Last year, Israeli Prime Minister Ariel Sharon precipitated a
firestorm of criticism from the Bush Administration by suggesting that the
United States was doing to Israel what Czechoslovakia's great power allies,
Great Britain and France, had done to her before World War II. At the time,
President Bush and his national security team were outraged at such an
invidious comparison and Sharon retreated, claiming that he had been
misquoted. Unfortunately, with each passing day, Washington appears to view
its principal Middle Eastern ally's conduct as increasingly inconvenient --
in much the same way London and Paris came to see Czechoslovakian resistance
to Hitler's offers of peace in exchange for Czech lands.
This parallel was brilliantly addressed by Peter Hutchins in an
essay published on March 10th in the British newspaper, The Mail on Sunday:
"The phrase 'land for peace' is interesting in itself. It is
actually another way of describing the appeasement forced on Czechoslovakia
by her supposed friends in 1938. This was also supposed to promise peace,
but made the country impossible to defend and opened the gates for invasion
a few months later. Those responsible for this cowardly stupidity are still
reviled 60 years on. Those who urge it on Israel in the present day are
Today, as in 1938, there appear to be more important things to worry
about than the security concerns of a small ally which finds itself on the
fault-lines of a larger conflict. Then, British and French governments
wanted to prevent a war with Germany; today, the U.S. government is,
correctly, determined to start one with Iraq.
In the service of the former objective, the Great Powers felt within
their rights to take risks with Czech security. In the latter case, the
World's Only Superpower hopes that the Arabs will be less hostile to its
determination to topple Saddam Hussein if only Israel renders itself
Toward that end, the United States has lately resumed its strident
criticism of Israeli efforts to prevent terrorists from inflicting further
damage on the Jewish State at a rate that is, calculated on a per capita
basis, far in excess of the losses we suffered on September 11th. American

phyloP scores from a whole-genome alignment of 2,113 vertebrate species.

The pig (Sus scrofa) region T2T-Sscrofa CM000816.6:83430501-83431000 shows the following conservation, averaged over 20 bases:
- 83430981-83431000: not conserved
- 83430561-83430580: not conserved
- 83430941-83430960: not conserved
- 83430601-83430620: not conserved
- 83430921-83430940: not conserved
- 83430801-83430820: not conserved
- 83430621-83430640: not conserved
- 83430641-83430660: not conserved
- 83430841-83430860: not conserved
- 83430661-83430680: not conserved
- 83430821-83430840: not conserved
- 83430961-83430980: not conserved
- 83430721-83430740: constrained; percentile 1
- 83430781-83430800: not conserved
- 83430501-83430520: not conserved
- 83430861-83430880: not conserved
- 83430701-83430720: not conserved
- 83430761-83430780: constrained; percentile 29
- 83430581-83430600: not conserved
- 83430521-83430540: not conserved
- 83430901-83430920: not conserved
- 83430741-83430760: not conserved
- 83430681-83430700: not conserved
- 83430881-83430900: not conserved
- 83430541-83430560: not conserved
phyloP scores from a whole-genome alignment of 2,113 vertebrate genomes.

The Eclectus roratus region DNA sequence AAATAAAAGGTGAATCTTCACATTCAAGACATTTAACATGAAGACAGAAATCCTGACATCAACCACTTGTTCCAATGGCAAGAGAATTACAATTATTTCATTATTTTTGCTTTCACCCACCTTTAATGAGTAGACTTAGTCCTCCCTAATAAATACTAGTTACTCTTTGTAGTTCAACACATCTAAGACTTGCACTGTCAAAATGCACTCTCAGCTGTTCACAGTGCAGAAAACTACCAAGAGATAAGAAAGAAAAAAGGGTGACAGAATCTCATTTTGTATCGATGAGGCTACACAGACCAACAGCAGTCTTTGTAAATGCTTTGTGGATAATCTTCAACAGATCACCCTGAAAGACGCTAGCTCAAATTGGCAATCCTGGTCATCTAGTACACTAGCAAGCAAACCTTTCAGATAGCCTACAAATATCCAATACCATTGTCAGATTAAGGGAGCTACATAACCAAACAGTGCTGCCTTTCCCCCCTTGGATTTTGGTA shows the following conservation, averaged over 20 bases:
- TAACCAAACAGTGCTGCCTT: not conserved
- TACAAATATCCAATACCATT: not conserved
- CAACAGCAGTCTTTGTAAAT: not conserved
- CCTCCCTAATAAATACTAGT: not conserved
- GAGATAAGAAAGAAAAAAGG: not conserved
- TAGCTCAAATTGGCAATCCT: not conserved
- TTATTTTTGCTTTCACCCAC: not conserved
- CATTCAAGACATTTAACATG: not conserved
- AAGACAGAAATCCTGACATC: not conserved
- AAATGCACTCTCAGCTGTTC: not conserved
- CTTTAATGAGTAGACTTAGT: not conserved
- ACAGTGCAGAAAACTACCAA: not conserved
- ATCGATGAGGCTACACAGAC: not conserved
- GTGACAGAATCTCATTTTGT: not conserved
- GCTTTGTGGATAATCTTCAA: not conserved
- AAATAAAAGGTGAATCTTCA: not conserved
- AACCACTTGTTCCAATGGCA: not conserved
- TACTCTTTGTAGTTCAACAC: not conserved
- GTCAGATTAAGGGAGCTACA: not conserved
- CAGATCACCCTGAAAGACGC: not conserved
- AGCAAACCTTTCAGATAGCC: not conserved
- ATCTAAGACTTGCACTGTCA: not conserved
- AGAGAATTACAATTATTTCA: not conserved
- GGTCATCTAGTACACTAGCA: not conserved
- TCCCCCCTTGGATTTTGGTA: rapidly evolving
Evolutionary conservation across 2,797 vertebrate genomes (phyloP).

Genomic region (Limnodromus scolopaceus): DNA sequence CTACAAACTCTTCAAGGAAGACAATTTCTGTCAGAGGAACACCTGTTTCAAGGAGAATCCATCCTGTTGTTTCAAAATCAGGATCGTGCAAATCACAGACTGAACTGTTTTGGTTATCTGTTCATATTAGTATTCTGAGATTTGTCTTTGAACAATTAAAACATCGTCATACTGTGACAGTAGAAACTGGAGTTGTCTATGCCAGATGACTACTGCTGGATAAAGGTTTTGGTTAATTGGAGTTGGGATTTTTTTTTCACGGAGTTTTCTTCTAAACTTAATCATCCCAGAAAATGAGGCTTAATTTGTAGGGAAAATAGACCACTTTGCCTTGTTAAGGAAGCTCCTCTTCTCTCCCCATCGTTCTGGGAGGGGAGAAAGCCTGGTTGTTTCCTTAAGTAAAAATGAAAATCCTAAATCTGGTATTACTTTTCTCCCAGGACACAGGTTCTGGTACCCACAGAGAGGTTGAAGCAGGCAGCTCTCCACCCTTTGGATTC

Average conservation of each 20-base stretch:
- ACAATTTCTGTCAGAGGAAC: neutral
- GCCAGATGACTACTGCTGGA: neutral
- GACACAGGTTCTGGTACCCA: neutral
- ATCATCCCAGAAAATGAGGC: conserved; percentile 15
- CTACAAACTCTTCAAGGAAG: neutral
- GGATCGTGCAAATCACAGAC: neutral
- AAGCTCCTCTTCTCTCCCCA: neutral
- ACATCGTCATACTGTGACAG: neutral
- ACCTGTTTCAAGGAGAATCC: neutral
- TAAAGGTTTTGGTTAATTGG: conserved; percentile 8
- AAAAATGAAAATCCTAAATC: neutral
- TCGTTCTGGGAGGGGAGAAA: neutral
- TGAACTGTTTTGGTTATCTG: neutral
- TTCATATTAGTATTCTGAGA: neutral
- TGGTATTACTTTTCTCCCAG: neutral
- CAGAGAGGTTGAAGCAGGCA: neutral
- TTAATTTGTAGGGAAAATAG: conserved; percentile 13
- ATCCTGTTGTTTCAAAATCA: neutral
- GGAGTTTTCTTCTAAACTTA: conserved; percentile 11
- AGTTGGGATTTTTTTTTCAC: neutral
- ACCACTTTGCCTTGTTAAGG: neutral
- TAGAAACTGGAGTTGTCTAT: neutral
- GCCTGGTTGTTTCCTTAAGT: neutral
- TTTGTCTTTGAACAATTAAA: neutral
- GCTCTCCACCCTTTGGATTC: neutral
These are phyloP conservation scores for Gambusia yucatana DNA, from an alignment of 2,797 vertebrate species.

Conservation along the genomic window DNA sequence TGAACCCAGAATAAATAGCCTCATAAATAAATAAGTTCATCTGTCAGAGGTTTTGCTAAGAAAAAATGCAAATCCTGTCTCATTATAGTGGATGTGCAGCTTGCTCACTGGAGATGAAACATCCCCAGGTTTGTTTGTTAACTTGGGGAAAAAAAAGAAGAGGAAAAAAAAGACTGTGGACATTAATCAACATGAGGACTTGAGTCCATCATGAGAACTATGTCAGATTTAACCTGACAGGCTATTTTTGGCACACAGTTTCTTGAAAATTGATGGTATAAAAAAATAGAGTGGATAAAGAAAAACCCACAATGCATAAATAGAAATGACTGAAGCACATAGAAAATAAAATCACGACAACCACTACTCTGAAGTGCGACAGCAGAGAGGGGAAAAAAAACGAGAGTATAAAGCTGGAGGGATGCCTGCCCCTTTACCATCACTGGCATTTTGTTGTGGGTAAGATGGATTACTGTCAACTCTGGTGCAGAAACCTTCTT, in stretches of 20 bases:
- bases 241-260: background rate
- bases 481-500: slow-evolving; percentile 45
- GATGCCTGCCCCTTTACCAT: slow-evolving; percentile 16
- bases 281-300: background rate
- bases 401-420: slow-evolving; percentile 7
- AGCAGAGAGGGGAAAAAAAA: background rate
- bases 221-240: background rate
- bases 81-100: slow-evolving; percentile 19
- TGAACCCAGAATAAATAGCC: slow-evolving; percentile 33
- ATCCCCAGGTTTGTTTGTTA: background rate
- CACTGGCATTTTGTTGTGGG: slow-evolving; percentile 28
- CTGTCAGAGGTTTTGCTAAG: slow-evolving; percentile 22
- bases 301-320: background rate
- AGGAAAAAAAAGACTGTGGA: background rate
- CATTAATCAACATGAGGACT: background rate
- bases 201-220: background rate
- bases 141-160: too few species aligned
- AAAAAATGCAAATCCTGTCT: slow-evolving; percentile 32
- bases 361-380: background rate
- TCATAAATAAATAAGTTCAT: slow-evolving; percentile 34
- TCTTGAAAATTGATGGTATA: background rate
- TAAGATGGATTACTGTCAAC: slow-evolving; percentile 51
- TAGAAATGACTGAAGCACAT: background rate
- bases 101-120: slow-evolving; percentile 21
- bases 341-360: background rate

diplomats are demanding the withdrawal of all Israel Defense Forces from
areas foolishly relinquished to Palestinian control back when some people
still thought the surrender of such land would mean that Arafat would
prevent it from being used to wage war against the Israelis.
Peter Hutchins flays this paternalistic tripe: "In normal life, it
is a sign of being unhinged if you do the same thing over and over again and
expect a different result. But in the business of Middle East diplomacy such
behavior could earn you a Nobel Peace Prize. Since 1978, Israel has been
urged to give up a little more land in return for the promise of peace which
always seems to evaporate. The land however is gone for good."
Now there is even talk of putting CIA "monitors" on the ground to
observe the Israeli-Palestinian conflict firsthand and, presumably, to
render findings as to who is at fault when the shooting occurs. This step
would obviously be exceedingly dangerous for the monitors, especially if
they are targeted for assassination by Palestinians who could reasonably
expect that such casualties would further strain U.S. relations with Israel.
This prospect might well prompt American military personnel to be
dispatched, as well, for the purpose of protecting the monitors. Suddenly,
the United States would have an armed presence in the middle of a conflict
where it would be obliged to view with moral equivalence Israel's efforts to
defend itself in the war on terrorism and a terrorist proto-state's efforts
to destroy our democratic ally.
The logic of such a proposed intervention has already given rise to
an even more ominous suggestion: Some who should know better (including
General George Joulwan who, before his retirement from the Army was Supreme
Allied Commander, Europe) are calling for the United States to "impose" a
peace agreement on the Israelis and Palestinians. This would, presumably,
go beyond Britain and France's sell-out of an ally at Munich in 1938. The
"impose-a-peace" school is apparently prepared to have us play the role of
Hitler's Wehrmacht as well, seizing and turning over to Yasser Arafat the
contemporary Sudetenland: the West Bank and Gaza Strip, and perhaps part of
Jerusalem, as well.
Or, more likely, the advocates of our dictating terms to the
Israelis expect the latter to bend to our will, obviating the need for us to
force them to do so. After all, like the Czechs of a few generations ago,
the Israelis have succumbed in the past to such sirens' songs as: "We know
what is best for you." "Do as we say, not as we would do in your
circumstances." "Our interests trump yours." "Trust us, we'll make up to
you later any concessions you have to undertake now."
In fact, it is precisely experiences like that of Czechoslovakia --
and the war and Holocaust its piecemeal surrender set in train -- that gave
rise to the widely perceived need for a Jewish State, one strong and
self-reliant enough to defend its people even if no one else would do so.
It is for these sorts of reasons that successive Israeli governments have
sensibly refused to rely upon American guarantees or forces for their
Tragically, efforts aimed at appeasing the Arab states by compelling
Israel once again to make herself vulnerable to attack will catalyze the
Arabs' appetite for war, all right, but not against Saddam Hussein. Like
appeasement at Czech expense over sixty-years ago, it will more likely
encourage them to engage in aggression against -- and even perhaps
precipitate the destruction of -- a freedom-loving nation that made the
mistake of becoming an inconvenient ally.